The board of education would like to see roads around all school play areas designated as playground zones. Photo by Mike Chouinard

The board of education would like to see roads around all school play areas designated as playground zones. Photo by Mike Chouinard

School board pushes for playground speed zones

Advocates say change would provide clarity for drivers

School District 71 wants to designate play areas on school properties as playgrounds as a way to promote safer driving in the community.

The topic came up on the agenda at the latest board of education meeting on April 26.

“It’s all about our children’s safety,” chair Tonia Frawley said.

Trustee Sheila McDonnell had intended to make a notice of motion to bring the item forward at the following meeting, but the board unanimously voted to forego this and put the motion on the table that night.

She was prompted because she realized that school yards are functioning as playgrounds for children all year-round and outside of normal school hours. On Hornby Island, which is part of the area she represents as trustee, she said dangerous driving had become an issue because of people driving through who are often unaware of a school zone.

RELATED STORY: Cumberland council moves on slower speed zones

McDonnell said Calgary took this action about five years ago, and more recently Vancouver has too. She also referred to a pilot project in the Crown Isle area. One of the advantages, she said, is that playground zones would not only set a standard year-round for speed but make regulations clear for drivers.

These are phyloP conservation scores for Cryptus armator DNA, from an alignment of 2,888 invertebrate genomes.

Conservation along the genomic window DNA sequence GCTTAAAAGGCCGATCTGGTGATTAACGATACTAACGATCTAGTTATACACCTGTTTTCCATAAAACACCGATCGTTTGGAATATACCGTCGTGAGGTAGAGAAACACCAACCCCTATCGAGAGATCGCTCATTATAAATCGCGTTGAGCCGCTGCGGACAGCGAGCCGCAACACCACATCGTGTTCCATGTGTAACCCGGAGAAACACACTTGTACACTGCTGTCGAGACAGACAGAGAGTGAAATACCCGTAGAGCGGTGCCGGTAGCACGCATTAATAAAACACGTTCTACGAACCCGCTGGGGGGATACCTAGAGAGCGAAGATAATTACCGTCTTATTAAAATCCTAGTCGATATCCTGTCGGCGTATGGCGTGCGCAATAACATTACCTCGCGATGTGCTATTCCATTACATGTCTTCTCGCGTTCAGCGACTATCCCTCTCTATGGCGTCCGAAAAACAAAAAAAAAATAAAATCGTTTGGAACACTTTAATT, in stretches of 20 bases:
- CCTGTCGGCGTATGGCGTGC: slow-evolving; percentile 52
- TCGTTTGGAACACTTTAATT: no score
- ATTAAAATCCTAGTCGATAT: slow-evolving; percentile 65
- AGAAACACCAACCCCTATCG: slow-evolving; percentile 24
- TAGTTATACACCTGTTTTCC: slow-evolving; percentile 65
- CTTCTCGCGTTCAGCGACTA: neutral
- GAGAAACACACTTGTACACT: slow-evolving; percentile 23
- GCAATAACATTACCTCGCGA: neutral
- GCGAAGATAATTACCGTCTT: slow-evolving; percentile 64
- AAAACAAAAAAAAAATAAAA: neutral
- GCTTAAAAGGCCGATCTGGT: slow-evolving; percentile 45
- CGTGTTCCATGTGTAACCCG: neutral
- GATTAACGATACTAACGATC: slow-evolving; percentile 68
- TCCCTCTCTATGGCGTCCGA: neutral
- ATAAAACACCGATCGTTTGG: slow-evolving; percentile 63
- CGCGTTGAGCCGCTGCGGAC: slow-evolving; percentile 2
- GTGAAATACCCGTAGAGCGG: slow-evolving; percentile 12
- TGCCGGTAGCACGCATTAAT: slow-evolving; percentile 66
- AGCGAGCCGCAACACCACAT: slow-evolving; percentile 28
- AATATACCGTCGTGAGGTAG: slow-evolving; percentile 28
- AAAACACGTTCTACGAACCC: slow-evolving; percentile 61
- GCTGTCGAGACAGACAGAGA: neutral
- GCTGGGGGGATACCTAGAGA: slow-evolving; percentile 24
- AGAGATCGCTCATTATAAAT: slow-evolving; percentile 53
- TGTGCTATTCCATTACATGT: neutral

“People are very confused,” she added.

She said her vision was for some kind of regional board to work out details on setting playground zones around all schools.

“I think it could be a very positive thing for our students and our communities,” she said.

McDonnell’s’ colleagues agreed on the need for a standard speed.

“I think it’s timely, and it’s about time,” said trustee Sarah-Jane Howe.

Director of operations Ian Heselgrave explained who has responsibility for setting speed limits.

“It depends on who owns the road,” he said. “It really depends on the jurisdiction.”

As an example, he said Highland Secondary has a speed zone near it, but Mark R. Isfeld Secondary School Ecole Secondaire does not.

Following the discussion, the board passed the motion to have the superintendent begin discussions with the regional district, Courtenay, Comox, Cumberland and the Ministry of Transportation and Infrastructure (MOTI).

Superintendent Tom Demeo said the district is already meeting with the City of Courtenay and will send a letter to all partners about holding a discussion on the matter.



mike.chouinard@comoxvalleyrecord.com

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School District 71